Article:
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Publication numberUS3133719 A
Publication typeGrant
Publication dateMay 19, 1964
Filing dateDec 19, 1961
Priority dateDec 19, 1961
Publication numberUS 3133719 A, US 3133719A, US-A-3133719, US3133719 A, US3133719A
InventorsBeck Edward
Original AssigneeCrawford Fitting Co
Export CitationBiBTeX, EndNote, RefMan
External Links: USPTO, USPTO Assignment, Espacenet
Support for optical devices
US 3133719 A
Abstract  available in
Previous page
Next page
Claims  available in
Description  (OCR text may contain errors)

May 19, 1964 E. BECK 3,133,719

SUPPORT FOR OPTICAL DEVICES Filed Dec. 19, 1961- 2 Sheets-Sheet 1 FIG. 2

FIG. l 2 1 36 2s 34 1' 28 32 I4 m 50 56 as =69 "rs ea mmvroa. 7o 74 EDWARD BECK ATTORNEYS y 19, 1964 E. BECK 3,133,719.

' SUPPORT FOR OPTICAL DEVICES Filed Dec. 19, 1961 I 2 Sheets-Sheet 2 INVENTOR. EDWARD BECK J a y 5% ATTORNEYS United States Patent SUPPORT FOR OPTICAL DEVICES Edward Beck, Cleveland, Ohio, assignor to Crawford Fitting Company, Cleveland, Ohio, :1 corporationof This invention relates to an improved support for optical devices and is particularly useful in adapting standard tripods for holding binoculars, cameras, and other optical devices. It may be used with a standard camera tripod to raise its height capacity, or without a tripod to act as a handy grip for a camera or other device.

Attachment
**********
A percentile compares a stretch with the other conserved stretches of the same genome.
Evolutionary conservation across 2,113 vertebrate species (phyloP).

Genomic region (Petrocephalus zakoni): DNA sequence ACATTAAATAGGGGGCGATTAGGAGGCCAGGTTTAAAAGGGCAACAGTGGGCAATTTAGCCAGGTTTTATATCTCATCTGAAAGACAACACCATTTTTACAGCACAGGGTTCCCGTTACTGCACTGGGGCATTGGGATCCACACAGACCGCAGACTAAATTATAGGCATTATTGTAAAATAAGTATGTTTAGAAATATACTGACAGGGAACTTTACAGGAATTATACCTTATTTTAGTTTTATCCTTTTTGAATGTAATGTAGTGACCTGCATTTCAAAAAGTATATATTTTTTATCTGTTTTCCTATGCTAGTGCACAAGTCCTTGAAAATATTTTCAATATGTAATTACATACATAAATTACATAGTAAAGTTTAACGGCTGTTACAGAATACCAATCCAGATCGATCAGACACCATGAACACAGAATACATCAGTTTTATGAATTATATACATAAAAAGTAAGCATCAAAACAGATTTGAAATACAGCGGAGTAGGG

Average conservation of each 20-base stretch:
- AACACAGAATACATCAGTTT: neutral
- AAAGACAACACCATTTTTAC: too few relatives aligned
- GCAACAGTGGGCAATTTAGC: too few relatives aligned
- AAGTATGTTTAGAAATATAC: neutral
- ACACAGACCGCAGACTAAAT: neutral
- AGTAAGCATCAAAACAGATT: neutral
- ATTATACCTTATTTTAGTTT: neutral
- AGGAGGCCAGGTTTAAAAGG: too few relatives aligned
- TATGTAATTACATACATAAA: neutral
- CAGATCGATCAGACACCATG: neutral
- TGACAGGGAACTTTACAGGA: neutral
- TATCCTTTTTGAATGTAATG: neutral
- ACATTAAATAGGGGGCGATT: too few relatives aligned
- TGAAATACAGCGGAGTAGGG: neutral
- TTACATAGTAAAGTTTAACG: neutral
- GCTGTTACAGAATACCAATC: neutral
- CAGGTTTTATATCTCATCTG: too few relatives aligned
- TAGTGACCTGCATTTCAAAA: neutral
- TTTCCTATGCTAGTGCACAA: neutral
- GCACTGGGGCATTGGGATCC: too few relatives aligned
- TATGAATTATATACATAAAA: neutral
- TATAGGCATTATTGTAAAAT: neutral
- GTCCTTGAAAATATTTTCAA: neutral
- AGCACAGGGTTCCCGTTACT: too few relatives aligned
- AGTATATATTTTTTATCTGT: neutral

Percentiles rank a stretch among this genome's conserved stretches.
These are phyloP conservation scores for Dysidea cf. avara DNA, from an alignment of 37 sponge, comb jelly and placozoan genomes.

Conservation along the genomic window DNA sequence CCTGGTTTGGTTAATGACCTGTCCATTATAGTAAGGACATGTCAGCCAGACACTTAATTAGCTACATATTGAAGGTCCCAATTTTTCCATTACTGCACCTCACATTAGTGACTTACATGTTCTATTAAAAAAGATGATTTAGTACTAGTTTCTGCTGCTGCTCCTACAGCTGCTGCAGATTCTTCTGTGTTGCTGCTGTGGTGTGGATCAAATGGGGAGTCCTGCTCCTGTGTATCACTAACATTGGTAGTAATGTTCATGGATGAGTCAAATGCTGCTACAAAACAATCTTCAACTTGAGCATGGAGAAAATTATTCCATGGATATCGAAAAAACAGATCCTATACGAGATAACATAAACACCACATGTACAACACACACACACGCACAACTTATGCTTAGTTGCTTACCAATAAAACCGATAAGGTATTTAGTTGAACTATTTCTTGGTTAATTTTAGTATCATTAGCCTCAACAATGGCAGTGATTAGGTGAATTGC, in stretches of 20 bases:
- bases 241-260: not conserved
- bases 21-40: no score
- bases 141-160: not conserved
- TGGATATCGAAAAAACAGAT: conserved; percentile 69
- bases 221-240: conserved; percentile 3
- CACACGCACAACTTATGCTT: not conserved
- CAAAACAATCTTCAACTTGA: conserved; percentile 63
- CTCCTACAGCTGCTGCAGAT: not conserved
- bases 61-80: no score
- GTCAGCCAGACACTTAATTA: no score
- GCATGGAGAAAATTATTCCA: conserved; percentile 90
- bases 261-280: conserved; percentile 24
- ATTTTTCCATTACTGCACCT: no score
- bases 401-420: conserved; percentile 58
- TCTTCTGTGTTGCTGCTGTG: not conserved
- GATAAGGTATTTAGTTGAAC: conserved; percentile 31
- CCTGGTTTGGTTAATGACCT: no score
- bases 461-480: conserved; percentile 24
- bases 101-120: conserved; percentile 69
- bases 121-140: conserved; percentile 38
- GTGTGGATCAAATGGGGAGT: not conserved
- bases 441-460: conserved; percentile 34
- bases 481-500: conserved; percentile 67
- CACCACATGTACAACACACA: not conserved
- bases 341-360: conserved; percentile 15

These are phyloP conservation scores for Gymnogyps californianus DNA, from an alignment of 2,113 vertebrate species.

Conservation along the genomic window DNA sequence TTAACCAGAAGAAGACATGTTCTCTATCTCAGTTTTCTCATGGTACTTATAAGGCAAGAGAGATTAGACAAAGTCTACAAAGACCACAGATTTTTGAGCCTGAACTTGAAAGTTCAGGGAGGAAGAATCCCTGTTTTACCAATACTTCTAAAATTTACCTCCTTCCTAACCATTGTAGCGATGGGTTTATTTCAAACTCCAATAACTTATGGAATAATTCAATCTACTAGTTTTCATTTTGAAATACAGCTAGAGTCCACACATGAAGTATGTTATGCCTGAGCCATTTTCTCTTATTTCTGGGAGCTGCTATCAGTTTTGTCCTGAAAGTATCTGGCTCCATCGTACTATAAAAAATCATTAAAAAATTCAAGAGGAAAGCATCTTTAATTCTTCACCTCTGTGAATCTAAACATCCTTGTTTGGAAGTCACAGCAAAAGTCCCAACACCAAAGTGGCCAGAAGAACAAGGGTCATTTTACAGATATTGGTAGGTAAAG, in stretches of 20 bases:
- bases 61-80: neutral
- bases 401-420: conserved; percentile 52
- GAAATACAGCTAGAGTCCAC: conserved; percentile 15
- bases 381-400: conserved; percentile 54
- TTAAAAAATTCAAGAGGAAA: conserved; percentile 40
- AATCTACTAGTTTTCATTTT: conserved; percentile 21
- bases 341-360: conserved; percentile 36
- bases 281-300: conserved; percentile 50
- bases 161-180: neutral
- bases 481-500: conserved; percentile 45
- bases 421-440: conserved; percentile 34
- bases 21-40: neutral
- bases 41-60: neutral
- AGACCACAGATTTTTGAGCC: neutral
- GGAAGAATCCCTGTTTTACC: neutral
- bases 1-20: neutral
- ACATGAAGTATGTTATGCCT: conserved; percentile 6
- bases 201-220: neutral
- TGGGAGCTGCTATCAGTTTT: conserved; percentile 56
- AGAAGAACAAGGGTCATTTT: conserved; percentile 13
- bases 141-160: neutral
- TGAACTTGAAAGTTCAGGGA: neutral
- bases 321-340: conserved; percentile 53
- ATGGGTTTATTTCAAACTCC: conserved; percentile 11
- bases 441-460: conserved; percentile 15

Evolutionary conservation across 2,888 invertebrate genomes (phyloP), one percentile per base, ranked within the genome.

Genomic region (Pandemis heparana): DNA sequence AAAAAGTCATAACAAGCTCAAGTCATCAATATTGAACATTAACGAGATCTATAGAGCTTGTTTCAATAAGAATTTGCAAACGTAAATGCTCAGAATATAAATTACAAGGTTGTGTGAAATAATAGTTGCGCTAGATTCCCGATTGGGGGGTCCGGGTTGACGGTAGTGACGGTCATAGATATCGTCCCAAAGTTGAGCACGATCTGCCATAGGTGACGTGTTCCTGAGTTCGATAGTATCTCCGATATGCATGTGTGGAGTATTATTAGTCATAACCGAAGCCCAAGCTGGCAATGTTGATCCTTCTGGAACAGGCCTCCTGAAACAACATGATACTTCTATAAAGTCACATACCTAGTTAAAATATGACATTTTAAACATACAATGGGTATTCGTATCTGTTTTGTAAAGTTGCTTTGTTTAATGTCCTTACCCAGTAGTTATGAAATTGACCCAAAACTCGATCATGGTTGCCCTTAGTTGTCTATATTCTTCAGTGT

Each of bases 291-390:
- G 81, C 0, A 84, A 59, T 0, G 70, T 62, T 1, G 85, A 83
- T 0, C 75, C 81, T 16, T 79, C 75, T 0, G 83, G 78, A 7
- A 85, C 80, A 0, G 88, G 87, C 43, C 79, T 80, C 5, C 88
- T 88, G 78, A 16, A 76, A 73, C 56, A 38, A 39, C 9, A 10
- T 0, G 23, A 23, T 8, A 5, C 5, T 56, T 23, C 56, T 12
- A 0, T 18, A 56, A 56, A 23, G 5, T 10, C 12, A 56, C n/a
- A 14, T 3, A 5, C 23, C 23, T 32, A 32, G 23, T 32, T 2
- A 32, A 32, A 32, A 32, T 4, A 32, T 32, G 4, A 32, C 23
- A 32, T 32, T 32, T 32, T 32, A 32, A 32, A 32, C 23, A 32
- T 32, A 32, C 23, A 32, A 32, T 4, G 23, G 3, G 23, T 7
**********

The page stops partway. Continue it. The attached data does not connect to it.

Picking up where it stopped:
In its broadest sense the support device of the invention includes an adaptor or clamp means and a handle or extension means for supporting optical devices, such as binoculars, cameras, and the like. The clamp means comprises an elongated outer. body having a threaded bore in one end and a larger threaded bore in its opposite end, an elongated clamp member having a leg connecting or bridging portion on one end and projecting legs on its opposite end in threaded engagement with the larger bore of the outer body, and a resilient plug of a length greater than the length of the larger bore of the outer body disposed between the projecting legs and spaced from the connecting portion of the clamp member. The extension means includes an elongated body having a gripping portion of circular ridges and furrows intermediate its ends and threaded connection means on each of its ends for connection, either directly or by use of the clamp means, to a camera or other device on one end and to a tripod on the other.